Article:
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Re: Checklist for First Slipping

Quote:
Originally Posted by barnakiel View Post
Re dripless seals.

We are using a plain VP seal (rubber boot). Like this here:

https://encrypted-tbn3.gstatic.com/i...l-w18Gro5_9jpQ

It is a good piece of kit. I replaced ours (was 10 y.o) last year with same model. Nearly maintenance free. Recommended. (The 10 y.o. one was immaculate, but VP recomends replacing them and they are not too costly, so cheap insurance.

Whenever we slip the boat, I will check: rudder bearings, ballast/hull seam, all thru-hulls, all senders, anodes and general condition of the kasko. Also the wet side of the drive train - alignement, bearings condition, shaft condition, screw and its holding nut, etc.

If you have any fittings that attach close to the waterline (say a waterstay, etc) then it is a good idea to inspect and (if necessary) replace - even if this can be done in the marina. Often access to such fittings is better when high and dry.

Another item worth doing is full clean of raw water side of you engine cooling - from the seacock to the pump. Often there is plenty of debris and dead sea life there. Easy when the whole thing can be emptied, inspected, and flushed.

b.
Good addition about the raw water system, thank you, I will do as you suggest.

Any opinions on adding an external strainer to the skin fitting for the raw water inlet? I can see pros and cons with this. I am watching our inline filter closely at the moment, and it is staying pretty clear, I wonder if there is a risk of the external filter/strainer getting blocked and being harder to clear than the internal sort?
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Old 27-07-2013, 00:18   #12
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Re: Checklist for First Slipping

Quote:
Originally Posted by barnakiel View Post
....will check: rudder bearings, ballast/hull seam, all thru-hulls, all senders, anodes and general condition of the kasko.

Kasko? Not familiar with that term? All I could google appeared to relate to some form of insurance?

Matt
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Old 27-07-2013, 00:28   #13
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The rudder may be http skin but the structure that is loaded is metal that attaches usually welded to the post. Concern would be that if it is wet it is also prone to corrosion at its load point. Like any wing there is a skin but behind it is a form that takes the load.
You should check all the stearing linkage blocks cable etc.... And lune. But now were getting into stuff you could do after launch but before use.
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Old 27-07-2013, 00:38   #14
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Re: Checklist for First Slipping

Quote:
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The rudder may be http skin but the structure that is loaded is metal that attaches usually welded to the post. Concern would be that if it is wet it is also prone to corrosion at its load point. Like any wing there is a skin but behind it is a form that takes the load.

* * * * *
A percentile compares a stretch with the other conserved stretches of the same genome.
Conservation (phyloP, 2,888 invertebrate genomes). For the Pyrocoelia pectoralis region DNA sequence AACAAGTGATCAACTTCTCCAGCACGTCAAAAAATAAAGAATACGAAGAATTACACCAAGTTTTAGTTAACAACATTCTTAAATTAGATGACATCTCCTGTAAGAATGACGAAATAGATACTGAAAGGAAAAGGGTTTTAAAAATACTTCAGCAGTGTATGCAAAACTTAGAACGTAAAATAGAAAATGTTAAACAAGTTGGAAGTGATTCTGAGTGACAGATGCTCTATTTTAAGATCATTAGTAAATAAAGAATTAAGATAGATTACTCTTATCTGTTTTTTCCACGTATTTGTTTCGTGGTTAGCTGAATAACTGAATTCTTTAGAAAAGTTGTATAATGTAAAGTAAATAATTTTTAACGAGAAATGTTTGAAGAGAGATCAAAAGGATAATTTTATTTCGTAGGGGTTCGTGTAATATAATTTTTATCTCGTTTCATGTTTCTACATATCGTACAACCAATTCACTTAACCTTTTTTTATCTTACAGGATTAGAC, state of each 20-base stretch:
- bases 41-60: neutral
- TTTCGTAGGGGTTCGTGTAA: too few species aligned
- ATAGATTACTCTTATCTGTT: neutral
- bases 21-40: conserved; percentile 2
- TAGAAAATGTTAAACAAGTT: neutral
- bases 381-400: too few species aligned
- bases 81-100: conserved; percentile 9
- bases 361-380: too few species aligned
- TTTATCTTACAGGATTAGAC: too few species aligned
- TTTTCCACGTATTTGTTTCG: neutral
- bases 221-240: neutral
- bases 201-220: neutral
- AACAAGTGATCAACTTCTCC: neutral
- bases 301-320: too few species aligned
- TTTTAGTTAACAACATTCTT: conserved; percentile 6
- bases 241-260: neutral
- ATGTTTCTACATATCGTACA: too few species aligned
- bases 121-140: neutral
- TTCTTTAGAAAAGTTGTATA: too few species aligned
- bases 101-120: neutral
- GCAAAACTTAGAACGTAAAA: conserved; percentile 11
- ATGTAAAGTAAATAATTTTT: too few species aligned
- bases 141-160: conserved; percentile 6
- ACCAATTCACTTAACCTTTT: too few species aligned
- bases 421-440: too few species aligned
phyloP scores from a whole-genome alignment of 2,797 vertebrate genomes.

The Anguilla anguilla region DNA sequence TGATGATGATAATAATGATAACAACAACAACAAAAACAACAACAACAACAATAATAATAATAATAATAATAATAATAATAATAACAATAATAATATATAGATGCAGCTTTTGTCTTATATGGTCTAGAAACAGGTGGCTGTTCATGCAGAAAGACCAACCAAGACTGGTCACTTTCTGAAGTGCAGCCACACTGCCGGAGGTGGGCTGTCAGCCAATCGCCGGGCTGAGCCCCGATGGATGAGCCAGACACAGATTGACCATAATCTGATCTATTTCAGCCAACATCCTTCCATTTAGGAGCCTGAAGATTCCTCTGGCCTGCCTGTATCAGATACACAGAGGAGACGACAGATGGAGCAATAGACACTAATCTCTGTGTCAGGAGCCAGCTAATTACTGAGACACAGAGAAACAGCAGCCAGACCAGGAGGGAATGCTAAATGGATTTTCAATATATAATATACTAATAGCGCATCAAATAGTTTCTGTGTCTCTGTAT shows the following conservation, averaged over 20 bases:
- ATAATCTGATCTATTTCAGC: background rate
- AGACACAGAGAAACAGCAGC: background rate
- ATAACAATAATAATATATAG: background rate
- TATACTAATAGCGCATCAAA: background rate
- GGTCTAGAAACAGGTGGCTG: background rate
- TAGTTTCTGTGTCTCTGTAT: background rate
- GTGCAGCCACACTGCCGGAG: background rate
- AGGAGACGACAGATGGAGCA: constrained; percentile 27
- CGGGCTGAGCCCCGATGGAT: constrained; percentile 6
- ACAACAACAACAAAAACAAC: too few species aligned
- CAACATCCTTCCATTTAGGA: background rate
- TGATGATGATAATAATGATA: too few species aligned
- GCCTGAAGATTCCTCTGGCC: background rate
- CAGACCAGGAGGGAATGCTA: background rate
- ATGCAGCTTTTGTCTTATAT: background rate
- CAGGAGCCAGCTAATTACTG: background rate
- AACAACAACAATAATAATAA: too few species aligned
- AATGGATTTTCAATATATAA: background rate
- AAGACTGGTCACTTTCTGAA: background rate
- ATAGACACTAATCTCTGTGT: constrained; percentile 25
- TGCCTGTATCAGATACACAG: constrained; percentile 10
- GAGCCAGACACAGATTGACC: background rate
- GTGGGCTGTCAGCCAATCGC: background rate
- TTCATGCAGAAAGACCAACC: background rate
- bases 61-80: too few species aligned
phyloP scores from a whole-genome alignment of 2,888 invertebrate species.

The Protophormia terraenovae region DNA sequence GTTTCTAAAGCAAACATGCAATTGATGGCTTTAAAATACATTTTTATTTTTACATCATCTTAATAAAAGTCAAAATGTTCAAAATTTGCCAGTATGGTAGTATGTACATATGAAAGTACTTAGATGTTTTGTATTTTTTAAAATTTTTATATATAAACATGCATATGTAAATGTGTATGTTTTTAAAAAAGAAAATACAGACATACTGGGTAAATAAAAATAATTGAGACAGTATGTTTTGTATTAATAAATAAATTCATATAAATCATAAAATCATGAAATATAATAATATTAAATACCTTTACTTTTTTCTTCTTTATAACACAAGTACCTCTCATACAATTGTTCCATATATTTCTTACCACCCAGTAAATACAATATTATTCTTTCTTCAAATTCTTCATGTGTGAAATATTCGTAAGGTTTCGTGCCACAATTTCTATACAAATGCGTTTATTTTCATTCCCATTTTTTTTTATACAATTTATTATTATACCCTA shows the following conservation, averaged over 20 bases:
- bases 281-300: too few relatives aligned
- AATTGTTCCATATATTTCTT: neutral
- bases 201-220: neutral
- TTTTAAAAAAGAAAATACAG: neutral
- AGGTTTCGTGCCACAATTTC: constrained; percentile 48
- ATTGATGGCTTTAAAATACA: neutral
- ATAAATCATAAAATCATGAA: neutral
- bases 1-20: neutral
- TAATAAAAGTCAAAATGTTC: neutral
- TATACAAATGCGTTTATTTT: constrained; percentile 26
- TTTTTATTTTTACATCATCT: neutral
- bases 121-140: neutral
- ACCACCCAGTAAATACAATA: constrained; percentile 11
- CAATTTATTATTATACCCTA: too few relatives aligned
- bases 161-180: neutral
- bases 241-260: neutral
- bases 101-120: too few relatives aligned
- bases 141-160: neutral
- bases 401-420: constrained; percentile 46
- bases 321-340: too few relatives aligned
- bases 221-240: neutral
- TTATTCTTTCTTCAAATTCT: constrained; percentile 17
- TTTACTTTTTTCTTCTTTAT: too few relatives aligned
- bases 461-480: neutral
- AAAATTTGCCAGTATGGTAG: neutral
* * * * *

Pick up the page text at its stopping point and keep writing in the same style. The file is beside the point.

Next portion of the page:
You should check all the stearing linkage blocks cable etc.... And lune. But now were getting into stuff you could do after launch but before use.
I am guessing a "http skin" is not a hyper text transfer protocol skin?

Sorry, I am a computer programmer, and that's all I could think of. Second term to sink me (figuratively speaking) in as many minutes. What DOES that one refer to please?

The rest of the steering system has mostly been overhauled/replaced now, since I could get to it easily enough, and I had a few worrying moments bringing the boat home. Though it turns out most of the problem I was having steering was simply that I had a very poor choice of sails for the last leg. Experience = low plus fatigue = high => sail choice = BAD.


Matt
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Old 27-07-2013, 08:43   #15
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Re: Checklist for First Slipping

Matt,
I assume that when you are slipping a boat you are placing it on the hard (what we call it here) I use that opportunity to do much more than the undersides. To start off with:

1. Get everything off the boat that isn't connected. You would be amazed what you find in the tight corners of the boat. You might want to flush the contraband immediately. You certainly do not want to get caught with it.

2.Are you taking the masts down? if so it is time to paint lube and check all electronics on the top of the mast. Running rigging will be easy to replace. Also the standing rigging from chainplates to top of the mast should be carefully gone over and looked for corrosion, cracks and hooks.

3.If you have the mast down and the chainplates out, now is an ideal time to check the deck for leaks and rot. The first time I had my Valiant on the hard I had parts of the deck lifted, the wood underneath replaced and new decks. Expensive but necessary if you have rot.

4.With it on the hard, It is an ideal time to check for those small fresh water pluming leaks you get from pressurized hot and cold water. Put some water in your tanks, pressurize and check to see if you get any in your bilge.

5.Electrical- good time to check your grounding with the thru-hulls and any other mess electronically that you want to fix. The shops are usually closer to the haul out than they are to the dock.

6.Finally the engine: all the zincs (both on the outside and in the engine) should be replaced. Changing the oil is usually easier because you not so paranoid about spilling it in the ocean, and since you have your plumbing somewhat disassembled you can check the hot water fittings.


In short, with a new to you boat, just completely disassemble and put it back together the right way. Easy